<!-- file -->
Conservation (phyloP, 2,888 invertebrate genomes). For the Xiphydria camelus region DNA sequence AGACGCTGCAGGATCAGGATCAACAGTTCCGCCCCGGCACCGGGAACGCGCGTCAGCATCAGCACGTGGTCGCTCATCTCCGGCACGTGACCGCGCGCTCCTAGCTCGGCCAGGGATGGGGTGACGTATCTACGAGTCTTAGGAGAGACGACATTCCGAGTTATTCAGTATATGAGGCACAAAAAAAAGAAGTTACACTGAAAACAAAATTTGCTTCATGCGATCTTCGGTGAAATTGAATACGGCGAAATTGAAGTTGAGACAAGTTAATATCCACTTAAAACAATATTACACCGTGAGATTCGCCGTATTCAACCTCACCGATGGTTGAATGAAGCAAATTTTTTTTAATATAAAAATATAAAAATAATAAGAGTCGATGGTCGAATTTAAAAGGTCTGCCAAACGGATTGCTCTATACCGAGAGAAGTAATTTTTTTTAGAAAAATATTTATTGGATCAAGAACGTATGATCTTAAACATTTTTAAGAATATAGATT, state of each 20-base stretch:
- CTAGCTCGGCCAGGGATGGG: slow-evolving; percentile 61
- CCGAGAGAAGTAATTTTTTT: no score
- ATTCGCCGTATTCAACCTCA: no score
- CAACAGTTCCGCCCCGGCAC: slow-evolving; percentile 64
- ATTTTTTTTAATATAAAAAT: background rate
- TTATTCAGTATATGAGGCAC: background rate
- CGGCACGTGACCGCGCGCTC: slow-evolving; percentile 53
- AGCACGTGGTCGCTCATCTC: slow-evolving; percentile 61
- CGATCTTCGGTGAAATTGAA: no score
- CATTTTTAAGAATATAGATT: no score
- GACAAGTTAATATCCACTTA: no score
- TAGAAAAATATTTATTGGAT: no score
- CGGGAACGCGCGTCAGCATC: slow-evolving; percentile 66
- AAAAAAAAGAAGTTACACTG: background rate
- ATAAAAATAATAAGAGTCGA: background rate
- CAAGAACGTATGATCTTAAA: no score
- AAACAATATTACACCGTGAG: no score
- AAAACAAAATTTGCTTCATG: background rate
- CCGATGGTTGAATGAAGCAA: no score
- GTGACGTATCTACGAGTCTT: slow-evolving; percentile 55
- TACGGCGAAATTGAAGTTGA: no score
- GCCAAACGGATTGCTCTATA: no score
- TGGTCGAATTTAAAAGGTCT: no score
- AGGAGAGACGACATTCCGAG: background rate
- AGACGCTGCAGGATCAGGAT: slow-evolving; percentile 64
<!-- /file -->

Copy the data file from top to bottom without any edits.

Conservation (phyloP, 2,888 invertebrate genomes). For the Xiphydria camelus region DNA sequence AGACGCTGCAGGATCAGGATCAACAGTTCCGCCCCGGCACCGGGAACGCGCGTCAGCATCAGCACGTGGTCGCTCATCTCCGGCACGTGACCGCGCGCTCCTAGCTCGGCCAGGGATGGGGTGACGTATCTACGAGTCTTAGGAGAGACGACATTCCGAGTTATTCAGTATATGAGGCACAAAAAAAAGAAGTTACACTGAAAACAAAATTTGCTTCATGCGATCTTCGGTGAAATTGAATACGGCGAAATTGAAGTTGAGACAAGTTAATATCCACTTAAAACAATATTACACCGTGAGATTCGCCGTATTCAACCTCACCGATGGTTGAATGAAGCAAATTTTTTTTAATATAAAAATATAAAAATAATAAGAGTCGATGGTCGAATTTAAAAGGTCTGCCAAACGGATTGCTCTATACCGAGAGAAGTAATTTTTTTTAGAAAAATATTTATTGGATCAAGAACGTATGATCTTAAACATTTTTAAGAATATAGATT, state of each 20-base stretch:
- CTAGCTCGGCCAGGGATGGG: slow-evolving; percentile 61
- CCGAGAGAAGTAATTTTTTT: no score
- ATTCGCCGTATTCAACCTCA: no score
- CAACAGTTCCGCCCCGGCAC: slow-evolving; percentile 64
- ATTTTTTTTAATATAAAAAT: background rate
- TTATTCAGTATATGAGGCAC: background rate
- CGGCACGTGACCGCGCGCTC: slow-evolving; percentile 53
- AGCACGTGGTCGCTCATCTC: slow-evolving; percentile 61
- CGATCTTCGGTGAAATTGAA: no score
- CATTTTTAAGAATATAGATT: no score
- GACAAGTTAATATCCACTTA: no score
- TAGAAAAATATTTATTGGAT: no score
- CGGGAACGCGCGTCAGCATC: slow-evolving; percentile 66
- AAAAAAAAGAAGTTACACTG: background rate
- ATAAAAATAATAAGAGTCGA: background rate
- CAAGAACGTATGATCTTAAA: no score
- AAACAATATTACACCGTGAG: no score
- AAAACAAAATTTGCTTCATG: background rate
- CCGATGGTTGAATGAAGCAA: no score
- GTGACGTATCTACGAGTCTT: slow-evolving; percentile 55
- TACGGCGAAATTGAAGTTGA: no score
- GCCAAACGGATTGCTCTATA: no score
- TGGTCGAATTTAAAAGGTCT: no score
- AGGAGAGACGACATTCCGAG: background rate
- AGACGCTGCAGGATCAGGAT: slow-evolving; percentile 64